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U.S. not looking to grant further Iran oil sales waivers: U.S. official

Reuters  |  ABU DHABI 

(Reuters) - The is not looking to grant more waivers for Iranian imports after the reimposition of U.S. sanctions, the for said on Saturday, underlining Washington's push to choke off Tehran's income.

"We are not looking to grant any waivers or exemptions to the import of Iranian crude," told a industry conference in the capital

granted waivers to eight major buyers of Iranian - including China, India, and - after restoring in November.

Hook declined to say what the administration in would do when those waivers end in May.

"is now increasingly feeling the economic isolation that our sanctions are imposing ... We do want to deny the regime revenues," Hook said.

"Eighty percent of Iran's revenues come from exports and this is (the) number one state sponsor of terrorism ... We want to deny this regime the money it needs," he added.

Tensions between and the have increased since May, when U.S. abandoned a 2015 nuclear deal between and major powers, saying the accord was flawed in Tehran's favour, and reintroduced sanctions on Iran that had been lifted under the pact.

"We want a new and better deal (with Iran) but in that process we are denying the Iranian regime billions and billions of dollars and they are facing a liquidity crisis," Hook said.

The Islamic Republic, he added, would not return to the negotiating table without pressure.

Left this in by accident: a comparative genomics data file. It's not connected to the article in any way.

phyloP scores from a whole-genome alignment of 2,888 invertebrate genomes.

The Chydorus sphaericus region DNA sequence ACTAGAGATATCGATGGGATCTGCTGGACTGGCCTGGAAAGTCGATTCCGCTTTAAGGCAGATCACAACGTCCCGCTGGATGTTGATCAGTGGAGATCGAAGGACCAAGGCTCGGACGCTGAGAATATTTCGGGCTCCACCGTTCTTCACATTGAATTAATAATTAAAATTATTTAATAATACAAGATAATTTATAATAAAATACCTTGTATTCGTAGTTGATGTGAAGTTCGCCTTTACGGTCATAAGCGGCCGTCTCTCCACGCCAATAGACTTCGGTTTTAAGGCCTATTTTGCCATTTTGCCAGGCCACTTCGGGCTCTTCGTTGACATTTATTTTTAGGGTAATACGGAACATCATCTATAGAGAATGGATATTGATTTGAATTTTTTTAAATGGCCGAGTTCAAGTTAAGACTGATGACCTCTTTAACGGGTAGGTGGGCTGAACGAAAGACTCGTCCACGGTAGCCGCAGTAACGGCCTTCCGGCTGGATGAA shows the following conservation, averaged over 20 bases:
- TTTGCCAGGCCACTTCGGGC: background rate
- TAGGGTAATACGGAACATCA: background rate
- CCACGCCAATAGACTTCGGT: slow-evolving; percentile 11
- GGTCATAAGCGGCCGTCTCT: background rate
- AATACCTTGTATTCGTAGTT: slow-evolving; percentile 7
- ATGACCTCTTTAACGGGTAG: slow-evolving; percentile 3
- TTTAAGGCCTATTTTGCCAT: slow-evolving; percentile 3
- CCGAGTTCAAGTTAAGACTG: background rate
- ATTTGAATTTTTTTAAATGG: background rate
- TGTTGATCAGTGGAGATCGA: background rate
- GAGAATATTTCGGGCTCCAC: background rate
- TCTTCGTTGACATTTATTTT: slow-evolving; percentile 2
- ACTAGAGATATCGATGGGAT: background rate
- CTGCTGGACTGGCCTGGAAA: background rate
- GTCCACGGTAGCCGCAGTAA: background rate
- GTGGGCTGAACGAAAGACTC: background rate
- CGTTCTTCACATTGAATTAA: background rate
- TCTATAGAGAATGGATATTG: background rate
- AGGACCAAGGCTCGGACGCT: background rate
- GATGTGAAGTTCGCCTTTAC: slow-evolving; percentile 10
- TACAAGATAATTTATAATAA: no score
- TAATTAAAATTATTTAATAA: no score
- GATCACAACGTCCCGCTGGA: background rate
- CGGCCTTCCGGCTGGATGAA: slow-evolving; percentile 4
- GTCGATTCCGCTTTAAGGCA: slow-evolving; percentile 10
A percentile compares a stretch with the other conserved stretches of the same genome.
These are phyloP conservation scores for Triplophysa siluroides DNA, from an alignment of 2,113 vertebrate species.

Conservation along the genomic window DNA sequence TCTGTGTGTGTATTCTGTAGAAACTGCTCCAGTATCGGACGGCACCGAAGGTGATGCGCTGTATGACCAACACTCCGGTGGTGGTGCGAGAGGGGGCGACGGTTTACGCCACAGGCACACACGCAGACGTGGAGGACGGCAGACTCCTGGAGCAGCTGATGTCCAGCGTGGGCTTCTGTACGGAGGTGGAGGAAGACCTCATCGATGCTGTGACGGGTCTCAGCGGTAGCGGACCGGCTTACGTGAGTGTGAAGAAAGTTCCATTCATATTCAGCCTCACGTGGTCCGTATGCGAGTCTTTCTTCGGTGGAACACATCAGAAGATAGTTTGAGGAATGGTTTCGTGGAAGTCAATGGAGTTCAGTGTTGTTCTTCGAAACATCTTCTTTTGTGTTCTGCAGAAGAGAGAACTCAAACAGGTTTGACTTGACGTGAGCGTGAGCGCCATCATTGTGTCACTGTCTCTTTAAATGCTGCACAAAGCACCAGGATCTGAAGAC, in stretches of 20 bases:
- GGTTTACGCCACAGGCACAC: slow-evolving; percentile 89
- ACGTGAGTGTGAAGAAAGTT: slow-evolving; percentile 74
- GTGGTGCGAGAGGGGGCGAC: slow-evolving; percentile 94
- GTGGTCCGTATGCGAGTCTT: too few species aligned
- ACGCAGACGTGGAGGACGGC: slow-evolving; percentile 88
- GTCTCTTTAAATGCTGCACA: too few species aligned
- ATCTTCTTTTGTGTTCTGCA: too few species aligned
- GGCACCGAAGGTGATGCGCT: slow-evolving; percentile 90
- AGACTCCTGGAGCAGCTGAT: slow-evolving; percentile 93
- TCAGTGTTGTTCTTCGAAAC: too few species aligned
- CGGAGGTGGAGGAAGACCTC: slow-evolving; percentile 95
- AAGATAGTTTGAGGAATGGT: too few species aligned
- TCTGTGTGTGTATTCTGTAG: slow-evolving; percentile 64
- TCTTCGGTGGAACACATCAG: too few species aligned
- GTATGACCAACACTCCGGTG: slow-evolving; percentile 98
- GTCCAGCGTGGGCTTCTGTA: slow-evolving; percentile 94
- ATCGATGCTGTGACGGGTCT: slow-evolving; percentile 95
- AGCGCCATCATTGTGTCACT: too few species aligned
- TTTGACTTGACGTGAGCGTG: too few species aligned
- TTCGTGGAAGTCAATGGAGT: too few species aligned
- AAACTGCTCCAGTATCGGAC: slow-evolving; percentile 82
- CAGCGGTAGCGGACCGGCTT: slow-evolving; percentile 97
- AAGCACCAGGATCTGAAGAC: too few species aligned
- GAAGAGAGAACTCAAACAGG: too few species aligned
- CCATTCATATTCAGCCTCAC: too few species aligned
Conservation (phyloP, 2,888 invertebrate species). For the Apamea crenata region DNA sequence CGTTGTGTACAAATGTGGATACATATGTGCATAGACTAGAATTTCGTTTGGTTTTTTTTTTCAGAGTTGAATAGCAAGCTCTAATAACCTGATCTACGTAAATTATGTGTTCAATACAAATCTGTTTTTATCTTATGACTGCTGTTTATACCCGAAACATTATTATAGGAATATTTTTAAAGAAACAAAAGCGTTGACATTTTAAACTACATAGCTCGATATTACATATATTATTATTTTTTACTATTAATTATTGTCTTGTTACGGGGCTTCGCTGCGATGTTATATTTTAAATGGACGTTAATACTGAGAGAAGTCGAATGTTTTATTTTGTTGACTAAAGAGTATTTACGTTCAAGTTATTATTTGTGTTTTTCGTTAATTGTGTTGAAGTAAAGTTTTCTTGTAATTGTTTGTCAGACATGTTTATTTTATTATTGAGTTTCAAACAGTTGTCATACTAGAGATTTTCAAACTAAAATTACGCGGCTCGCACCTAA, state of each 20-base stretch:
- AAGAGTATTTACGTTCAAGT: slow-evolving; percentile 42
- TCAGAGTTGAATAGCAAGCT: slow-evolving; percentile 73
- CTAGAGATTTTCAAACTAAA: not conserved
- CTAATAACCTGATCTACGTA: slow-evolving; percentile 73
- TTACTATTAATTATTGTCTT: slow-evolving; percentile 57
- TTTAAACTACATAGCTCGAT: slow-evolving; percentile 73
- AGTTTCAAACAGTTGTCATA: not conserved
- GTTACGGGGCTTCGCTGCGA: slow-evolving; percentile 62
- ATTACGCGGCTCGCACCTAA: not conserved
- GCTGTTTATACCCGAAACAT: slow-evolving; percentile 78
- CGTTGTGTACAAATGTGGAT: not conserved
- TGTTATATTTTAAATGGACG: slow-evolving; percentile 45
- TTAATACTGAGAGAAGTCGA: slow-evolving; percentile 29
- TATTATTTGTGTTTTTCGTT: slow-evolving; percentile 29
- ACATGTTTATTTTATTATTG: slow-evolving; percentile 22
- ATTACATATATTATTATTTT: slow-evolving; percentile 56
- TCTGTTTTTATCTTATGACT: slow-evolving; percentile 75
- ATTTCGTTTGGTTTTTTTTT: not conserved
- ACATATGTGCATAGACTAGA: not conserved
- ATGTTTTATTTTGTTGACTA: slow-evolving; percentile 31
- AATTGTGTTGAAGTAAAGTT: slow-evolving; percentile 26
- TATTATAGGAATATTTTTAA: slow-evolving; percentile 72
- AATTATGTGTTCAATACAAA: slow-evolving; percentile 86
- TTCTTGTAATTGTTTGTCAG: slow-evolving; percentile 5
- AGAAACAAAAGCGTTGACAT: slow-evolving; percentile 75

has refused to renegotiate its nuclear accord and says its ballistic missile programme - another source of concern for and its regional allies such as and - is solely defensive and untouchable.

Hook said Washington was pleased with cutting its from Iran, and that he expected much deeper reductions in Iranian "We are just getting started," he said.

Iran's crude exports will be severely curtailed for a third month in January as it struggles to find new buyers amid the sanctions, according to tanker data and industry sources.

Separately, Omani told the conference that Washington had not asked the Gulf Arab state to stop a with Iran and that talks were continuing.

He said some partners for the project had pulled out because of the risk of punishment by Washington for dealing with Iran but that some other Asian firms were willing to take part.

(Reporting by and Maha El Dahan; Writing by Dubai newsroom; Editing by and Kirsten Donovan)

(This story has not been edited by Business Standard staff and is auto-generated from a syndicated feed.)

First Published: Sat, January 12 2019. 17:51 IST
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